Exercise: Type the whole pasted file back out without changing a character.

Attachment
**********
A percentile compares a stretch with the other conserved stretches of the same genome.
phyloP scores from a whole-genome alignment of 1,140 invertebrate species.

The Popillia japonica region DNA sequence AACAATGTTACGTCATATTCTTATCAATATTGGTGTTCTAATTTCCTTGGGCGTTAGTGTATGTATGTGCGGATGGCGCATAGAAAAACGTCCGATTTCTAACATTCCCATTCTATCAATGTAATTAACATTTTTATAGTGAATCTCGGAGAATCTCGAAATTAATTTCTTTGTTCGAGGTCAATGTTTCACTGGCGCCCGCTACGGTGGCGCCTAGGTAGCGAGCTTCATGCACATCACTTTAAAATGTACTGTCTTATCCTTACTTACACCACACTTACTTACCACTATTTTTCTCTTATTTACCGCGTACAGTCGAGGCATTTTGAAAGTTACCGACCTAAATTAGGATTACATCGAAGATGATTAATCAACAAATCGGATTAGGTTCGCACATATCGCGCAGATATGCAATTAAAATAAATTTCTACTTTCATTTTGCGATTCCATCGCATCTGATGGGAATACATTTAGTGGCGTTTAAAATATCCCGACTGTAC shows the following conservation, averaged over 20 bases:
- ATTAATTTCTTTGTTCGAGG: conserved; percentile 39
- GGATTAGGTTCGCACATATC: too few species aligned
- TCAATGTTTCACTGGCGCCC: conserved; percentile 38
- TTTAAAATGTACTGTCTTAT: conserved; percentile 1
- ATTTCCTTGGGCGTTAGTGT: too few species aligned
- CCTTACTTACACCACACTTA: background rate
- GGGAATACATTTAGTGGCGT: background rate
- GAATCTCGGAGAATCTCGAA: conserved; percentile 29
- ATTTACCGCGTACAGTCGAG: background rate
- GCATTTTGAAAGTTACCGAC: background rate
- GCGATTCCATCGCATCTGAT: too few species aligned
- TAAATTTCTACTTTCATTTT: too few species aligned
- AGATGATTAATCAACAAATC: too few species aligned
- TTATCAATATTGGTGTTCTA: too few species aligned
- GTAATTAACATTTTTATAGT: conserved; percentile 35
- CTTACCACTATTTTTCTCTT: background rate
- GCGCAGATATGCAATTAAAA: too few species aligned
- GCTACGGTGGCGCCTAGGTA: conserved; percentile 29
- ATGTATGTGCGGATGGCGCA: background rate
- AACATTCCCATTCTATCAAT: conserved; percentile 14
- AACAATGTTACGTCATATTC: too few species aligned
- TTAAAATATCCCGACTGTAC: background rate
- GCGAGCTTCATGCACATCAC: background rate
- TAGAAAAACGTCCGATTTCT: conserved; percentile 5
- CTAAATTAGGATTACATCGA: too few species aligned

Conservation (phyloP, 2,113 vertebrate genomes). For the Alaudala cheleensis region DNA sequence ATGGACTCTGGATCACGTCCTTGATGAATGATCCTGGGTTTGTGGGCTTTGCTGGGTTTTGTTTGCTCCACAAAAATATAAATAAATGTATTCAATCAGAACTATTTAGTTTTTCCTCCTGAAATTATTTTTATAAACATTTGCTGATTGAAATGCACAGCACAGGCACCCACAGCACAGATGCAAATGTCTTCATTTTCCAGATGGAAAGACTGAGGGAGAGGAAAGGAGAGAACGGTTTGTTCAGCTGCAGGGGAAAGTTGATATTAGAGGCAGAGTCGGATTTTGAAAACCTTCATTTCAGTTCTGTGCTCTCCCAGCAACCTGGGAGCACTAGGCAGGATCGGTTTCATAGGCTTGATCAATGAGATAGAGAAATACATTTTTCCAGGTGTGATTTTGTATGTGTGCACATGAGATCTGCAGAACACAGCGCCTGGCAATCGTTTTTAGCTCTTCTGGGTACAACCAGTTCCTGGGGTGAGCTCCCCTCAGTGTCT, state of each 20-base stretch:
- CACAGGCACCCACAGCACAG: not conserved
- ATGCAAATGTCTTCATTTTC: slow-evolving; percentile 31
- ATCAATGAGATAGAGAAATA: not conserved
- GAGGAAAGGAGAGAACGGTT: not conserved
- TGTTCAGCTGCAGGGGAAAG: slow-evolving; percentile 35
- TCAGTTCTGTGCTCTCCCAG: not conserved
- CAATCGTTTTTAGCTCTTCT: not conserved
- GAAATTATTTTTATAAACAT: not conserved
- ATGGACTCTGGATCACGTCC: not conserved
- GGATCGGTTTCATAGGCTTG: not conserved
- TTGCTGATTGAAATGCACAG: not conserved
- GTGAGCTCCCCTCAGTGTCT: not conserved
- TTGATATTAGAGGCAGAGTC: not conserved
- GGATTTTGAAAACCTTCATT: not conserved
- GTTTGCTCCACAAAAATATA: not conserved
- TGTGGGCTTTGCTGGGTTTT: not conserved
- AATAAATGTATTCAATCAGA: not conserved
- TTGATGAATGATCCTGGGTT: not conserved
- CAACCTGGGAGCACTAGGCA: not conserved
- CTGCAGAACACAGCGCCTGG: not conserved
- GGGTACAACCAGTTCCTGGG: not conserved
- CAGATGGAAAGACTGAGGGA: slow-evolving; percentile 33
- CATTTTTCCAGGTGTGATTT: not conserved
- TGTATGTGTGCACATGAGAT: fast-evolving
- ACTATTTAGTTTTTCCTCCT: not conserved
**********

A percentile compares a stretch with the other conserved stretches of the same genome.
phyloP scores from a whole-genome alignment of 1,140 invertebrate species.

The Popillia japonica region DNA sequence AACAATGTTACGTCATATTCTTATCAATATTGGTGTTCTAATTTCCTTGGGCGTTAGTGTATGTATGTGCGGATGGCGCATAGAAAAACGTCCGATTTCTAACATTCCCATTCTATCAATGTAATTAACATTTTTATAGTGAATCTCGGAGAATCTCGAAATTAATTTCTTTGTTCGAGGTCAATGTTTCACTGGCGCCCGCTACGGTGGCGCCTAGGTAGCGAGCTTCATGCACATCACTTTAAAATGTACTGTCTTATCCTTACTTACACCACACTTACTTACCACTATTTTTCTCTTATTTACCGCGTACAGTCGAGGCATTTTGAAAGTTACCGACCTAAATTAGGATTACATCGAAGATGATTAATCAACAAATCGGATTAGGTTCGCACATATCGCGCAGATATGCAATTAAAATAAATTTCTACTTTCATTTTGCGATTCCATCGCATCTGATGGGAATACATTTAGTGGCGTTTAAAATATCCCGACTGTAC shows the following conservation, averaged over 20 bases:
- ATTAATTTCTTTGTTCGAGG: conserved; percentile 39
- GGATTAGGTTCGCACATATC: too few species aligned
- TCAATGTTTCACTGGCGCCC: conserved; percentile 38
- TTTAAAATGTACTGTCTTAT: conserved; percentile 1
- ATTTCCTTGGGCGTTAGTGT: too few species aligned
- CCTTACTTACACCACACTTA: background rate
- GGGAATACATTTAGTGGCGT: background rate
- GAATCTCGGAGAATCTCGAA: conserved; percentile 29
- ATTTACCGCGTACAGTCGAG: background rate
- GCATTTTGAAAGTTACCGAC: background rate
- GCGATTCCATCGCATCTGAT: too few species aligned
- TAAATTTCTACTTTCATTTT: too few species aligned
- AGATGATTAATCAACAAATC: too few species aligned
- TTATCAATATTGGTGTTCTA: too few species aligned
- GTAATTAACATTTTTATAGT: conserved; percentile 35
- CTTACCACTATTTTTCTCTT: background rate
- GCGCAGATATGCAATTAAAA: too few species aligned
- GCTACGGTGGCGCCTAGGTA: conserved; percentile 29
- ATGTATGTGCGGATGGCGCA: background rate
- AACATTCCCATTCTATCAAT: conserved; percentile 14
- AACAATGTTACGTCATATTC: too few species aligned
- TTAAAATATCCCGACTGTAC: background rate
- GCGAGCTTCATGCACATCAC: background rate
- TAGAAAAACGTCCGATTTCT: conserved; percentile 5
- CTAAATTAGGATTACATCGA: too few species aligned

Conservation (phyloP, 2,113 vertebrate genomes). For the Alaudala cheleensis region DNA sequence ATGGACTCTGGATCACGTCCTTGATGAATGATCCTGGGTTTGTGGGCTTTGCTGGGTTTTGTTTGCTCCACAAAAATATAAATAAATGTATTCAATCAGAACTATTTAGTTTTTCCTCCTGAAATTATTTTTATAAACATTTGCTGATTGAAATGCACAGCACAGGCACCCACAGCACAGATGCAAATGTCTTCATTTTCCAGATGGAAAGACTGAGGGAGAGGAAAGGAGAGAACGGTTTGTTCAGCTGCAGGGGAAAGTTGATATTAGAGGCAGAGTCGGATTTTGAAAACCTTCATTTCAGTTCTGTGCTCTCCCAGCAACCTGGGAGCACTAGGCAGGATCGGTTTCATAGGCTTGATCAATGAGATAGAGAAATACATTTTTCCAGGTGTGATTTTGTATGTGTGCACATGAGATCTGCAGAACACAGCGCCTGGCAATCGTTTTTAGCTCTTCTGGGTACAACCAGTTCCTGGGGTGAGCTCCCCTCAGTGTCT, state of each 20-base stretch:
- CACAGGCACCCACAGCACAG: not conserved
- ATGCAAATGTCTTCATTTTC: slow-evolving; percentile 31
- ATCAATGAGATAGAGAAATA: not conserved
- GAGGAAAGGAGAGAACGGTT: not conserved
- TGTTCAGCTGCAGGGGAAAG: slow-evolving; percentile 35
- TCAGTTCTGTGCTCTCCCAG: not conserved
- CAATCGTTTTTAGCTCTTCT: not conserved
- GAAATTATTTTTATAAACAT: not conserved
- ATGGACTCTGGATCACGTCC: not conserved
- GGATCGGTTTCATAGGCTTG: not conserved
- TTGCTGATTGAAATGCACAG: not conserved
- GTGAGCTCCCCTCAGTGTCT: not conserved
- TTGATATTAGAGGCAGAGTC: not conserved
- GGATTTTGAAAACCTTCATT: not conserved
- GTTTGCTCCACAAAAATATA: not conserved
- TGTGGGCTTTGCTGGGTTTT: not conserved
- AATAAATGTATTCAATCAGA: not conserved
- TTGATGAATGATCCTGGGTT: not conserved
- CAACCTGGGAGCACTAGGCA: not conserved
- CTGCAGAACACAGCGCCTGG: not conserved
- GGGTACAACCAGTTCCTGGG: not conserved
- CAGATGGAAAGACTGAGGGA: slow-evolving; percentile 33
- CATTTTTCCAGGTGTGATTT: not conserved
- TGTATGTGTGCACATGAGAT: fast-evolving
- ACTATTTAGTTTTTCCTCCT: not conserved